Saturday, December 19, 2009

Headed towards Solstice

Brrrr.....winter is here! I hope you are all keeping warm. We are burning lots of wood these days. The sheep and pigs are staying warm in their nests of hay, inside the old sugarhouse.
We had a great time at the Brandon Farmers Market Christmas Fair last Saturday, meeting other vendors and new customers! I mentioned to some of you that, with enough interest, we would consider a drop-off point in your area. This would require someone to volunteer as coordinator, but it can be done. Please drop me a line if you are interested and we can discuss for the coming season.
This Friday, December 18th, is the Bellows Falls Winter Farmers Market, being held at Boccelli's on the Canal in downtown Bellows Falls (see for directions). We'll be there, and hope to see you! Here's a note from market manager Abi Miller:

This market is a great chance to reconnect with the regular vendors and farmers from the Bellows Falls Farmers Market, as well as a few new vendors, to purchase holiday gifts and foods for your holiday table, to stock your pantry with hardy root vegetables and canned goods, and to have an enjoyable evening at Boccelli's with live music by the Red Fox Band starting at 6:00.

Here is our list of vendors, along with the products they will be selling.

Basin Farm: bread & produce
Deep Meadow Farm: produce
East Hill Farm: pastured meat & pickles
Ewetopia Farm: maple syrup
Grace & Miss Mouse Soaps: soap, body products, gift baskets
Harlow Farm: produce, eggs & meat
Jersey Girls Dairy: cheese, eggs, veal
Maya Zelkin Pottery: pottery
Sherwin Art Glass: hand-crafted glassware & art
Salt Jewelry: jewelry
Sunshine Cottage: hats (crocheted), scone mixes, an assortment of teas, and pre-packaged cookies
Zoe Scott: jewelry, chair massage
We are nearly sold out of smoked hams and bacon, and at a couple of requests, I am taking reservations for fresh hams for next season. We'll probably have some available in mid-May. We do have plenty of sausage, chops, and ribs left, so contact me if you'd like me to set some aside for you. I'm happy to pack an order for pick-up at the Bellows Falls market, as well.
Broiler chickens are dwindling in our freezer. We are still offering them for sale and expect to sell out in the next month, so please let me know if you want a few for the winter still.
Now that we're dealing with some major changes in temperature, we should all be taking good care of ourselves, eating lots of immune-supporting foods. One staple we recommend is meat stock. This is something I make year-round, whenever we cook a chicken, and then put in the freezer in quart-sized yogurt containers. If you have a pressure-canner, you can store it in jars. Meat stock (or broth) is highly nutritious, containing minerals from bone, cartilage, marrow and vegetables as electrolytes, a form that is easy to assimilate. Adding an acidic vinegar during cooking helps to draw those minerals, especially calcium, magnesium, and potassium, into the broth. The gelatin from bones that is released during cooking is equally nutritious, aiding in digestion and allowing the body to more fully utilize complete proteins. Including soups made with gelatin-rich stock helps us make use of meat eaten in other meals during the week. This is good news for your checkbook as well as your body -- by buying fewer cuts of quality meat, bone-in, you can still eat many nutritious meals which complement each other.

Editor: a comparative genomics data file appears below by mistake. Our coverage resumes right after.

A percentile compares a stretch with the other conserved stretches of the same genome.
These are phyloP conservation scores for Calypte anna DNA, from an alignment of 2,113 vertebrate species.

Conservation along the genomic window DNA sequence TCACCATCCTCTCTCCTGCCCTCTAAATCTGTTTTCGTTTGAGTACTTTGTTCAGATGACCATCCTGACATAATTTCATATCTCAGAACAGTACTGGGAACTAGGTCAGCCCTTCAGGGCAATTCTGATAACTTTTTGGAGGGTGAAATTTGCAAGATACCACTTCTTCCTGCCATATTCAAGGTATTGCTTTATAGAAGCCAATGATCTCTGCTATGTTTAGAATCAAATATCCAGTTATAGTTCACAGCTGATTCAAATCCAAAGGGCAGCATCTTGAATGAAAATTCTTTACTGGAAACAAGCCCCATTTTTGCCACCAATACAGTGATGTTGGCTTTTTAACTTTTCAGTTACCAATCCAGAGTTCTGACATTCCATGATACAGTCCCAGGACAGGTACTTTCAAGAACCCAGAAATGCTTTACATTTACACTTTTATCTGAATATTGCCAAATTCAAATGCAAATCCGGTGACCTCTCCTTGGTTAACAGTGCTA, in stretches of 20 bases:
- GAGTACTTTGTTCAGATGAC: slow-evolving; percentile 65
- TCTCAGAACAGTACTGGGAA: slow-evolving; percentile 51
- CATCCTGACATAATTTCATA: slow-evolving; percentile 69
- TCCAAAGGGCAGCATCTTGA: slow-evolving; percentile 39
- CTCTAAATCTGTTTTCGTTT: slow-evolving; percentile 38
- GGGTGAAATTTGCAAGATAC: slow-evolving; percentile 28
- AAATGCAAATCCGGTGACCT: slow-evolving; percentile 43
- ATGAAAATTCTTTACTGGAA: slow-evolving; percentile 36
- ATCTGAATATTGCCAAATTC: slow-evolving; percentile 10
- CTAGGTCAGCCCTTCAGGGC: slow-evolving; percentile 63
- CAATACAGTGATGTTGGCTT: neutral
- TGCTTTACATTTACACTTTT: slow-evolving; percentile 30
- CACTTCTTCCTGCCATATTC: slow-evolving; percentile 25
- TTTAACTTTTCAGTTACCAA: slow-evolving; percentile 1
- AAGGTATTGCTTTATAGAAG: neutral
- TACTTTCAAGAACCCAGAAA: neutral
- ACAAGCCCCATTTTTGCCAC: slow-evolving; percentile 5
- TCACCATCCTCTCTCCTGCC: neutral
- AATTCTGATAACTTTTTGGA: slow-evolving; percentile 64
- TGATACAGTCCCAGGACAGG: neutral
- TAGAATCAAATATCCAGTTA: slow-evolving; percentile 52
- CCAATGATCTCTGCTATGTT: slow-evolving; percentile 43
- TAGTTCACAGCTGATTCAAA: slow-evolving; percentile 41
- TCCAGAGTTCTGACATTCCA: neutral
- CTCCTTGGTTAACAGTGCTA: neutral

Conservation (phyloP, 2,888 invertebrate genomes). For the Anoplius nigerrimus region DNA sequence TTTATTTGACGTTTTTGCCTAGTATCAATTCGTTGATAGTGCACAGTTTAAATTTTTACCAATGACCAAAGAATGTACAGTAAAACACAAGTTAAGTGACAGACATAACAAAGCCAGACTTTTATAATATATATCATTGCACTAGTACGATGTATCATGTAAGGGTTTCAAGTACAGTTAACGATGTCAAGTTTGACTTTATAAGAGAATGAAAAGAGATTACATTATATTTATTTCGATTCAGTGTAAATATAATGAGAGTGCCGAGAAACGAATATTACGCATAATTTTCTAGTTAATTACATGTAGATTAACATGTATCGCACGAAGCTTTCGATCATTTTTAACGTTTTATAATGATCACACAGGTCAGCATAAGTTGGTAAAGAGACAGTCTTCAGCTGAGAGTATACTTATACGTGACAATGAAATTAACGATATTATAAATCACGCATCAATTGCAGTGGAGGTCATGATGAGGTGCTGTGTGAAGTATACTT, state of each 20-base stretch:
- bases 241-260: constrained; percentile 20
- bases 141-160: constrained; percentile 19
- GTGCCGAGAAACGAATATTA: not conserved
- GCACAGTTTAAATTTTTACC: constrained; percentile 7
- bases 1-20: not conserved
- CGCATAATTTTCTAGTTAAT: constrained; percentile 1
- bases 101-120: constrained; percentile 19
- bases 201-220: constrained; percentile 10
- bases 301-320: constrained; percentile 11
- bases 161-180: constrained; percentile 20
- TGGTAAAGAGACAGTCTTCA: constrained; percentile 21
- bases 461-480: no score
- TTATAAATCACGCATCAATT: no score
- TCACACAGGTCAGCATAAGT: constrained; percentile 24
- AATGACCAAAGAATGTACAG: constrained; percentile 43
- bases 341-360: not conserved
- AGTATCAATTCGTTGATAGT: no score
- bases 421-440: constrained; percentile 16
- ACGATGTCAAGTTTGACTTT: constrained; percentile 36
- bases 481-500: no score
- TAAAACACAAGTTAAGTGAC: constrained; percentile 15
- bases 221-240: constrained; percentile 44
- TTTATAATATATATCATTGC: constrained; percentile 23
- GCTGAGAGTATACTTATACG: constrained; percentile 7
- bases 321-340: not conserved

Sally Fallon's wonderful cookbook, Nourishing Traditions, is a source of more information about the benefits of using the whole animal when cooking.
See below for a recipe for chicken stock. Note the simmering time -- I often let the stock sit on the wood stove for a day or two. It reduces quite a bit, but is rich and delicious. I can also provide recipes for other bone-based stocks -- they're basically the same, but usually call for roasting the bones first. Email me if you're interested.
Peace to all as the New Year approaches.

Chicken Stock

1 whole chicken,

or 2 to 3 pounds of bony chicken parts,

such as necks, backs, breastbones and wings

or 1 leftover carcass and pan drippings

chicken feet (optional)

4 quarts cold filtered water, or enough to cover chicken

2 tablespoons vinegar

1 large onion, coarsely chopped

2 carrots, scraped and cut into large pieces

3 celery sticks, coarsely chopped

1 bay leaf

several whole peppercorns

If you are using a whole chicken, cut it into several pieces. If you can find them, use the chicken feet – they are full of gelatin. (Jewish folklore considers the addition of chicken feet the secret to successful broth.) Farm-raised, pastured chickens give the best results. Many battery-raised chickens will not produce stock that gels.

Place chicken in a large stainless steel pot, cover with water, add vinegar, vegetables, bay leaf, and peppercorns. Let stand, with the heat off, for 30 minutes. Bring to a boil, then reduce heat. Skim off any scum that rises to the top. Reduce heat to lowest setting, cover, and simmer for 6 to 24 hours. The longer you cook the stock, the richer and more flavorful it will be.

Strain the liquid, discarding the vegetables but reserving the chicken carcass. Let cool, then pick any meat off the carcass and save for other uses, such as chicken salads, sandwiches, or potpies. To store the stock with its fat, simply portion out into quart-sized containers or freezer bags, and place in your refrigerator or freezer. To remove fat, place stock in a large container or bowl, cover tightly, and refrigerate. When it is chilled, you can skim the fat off the surface.

Adapted from Sally Fallon's Nourishing Traditions

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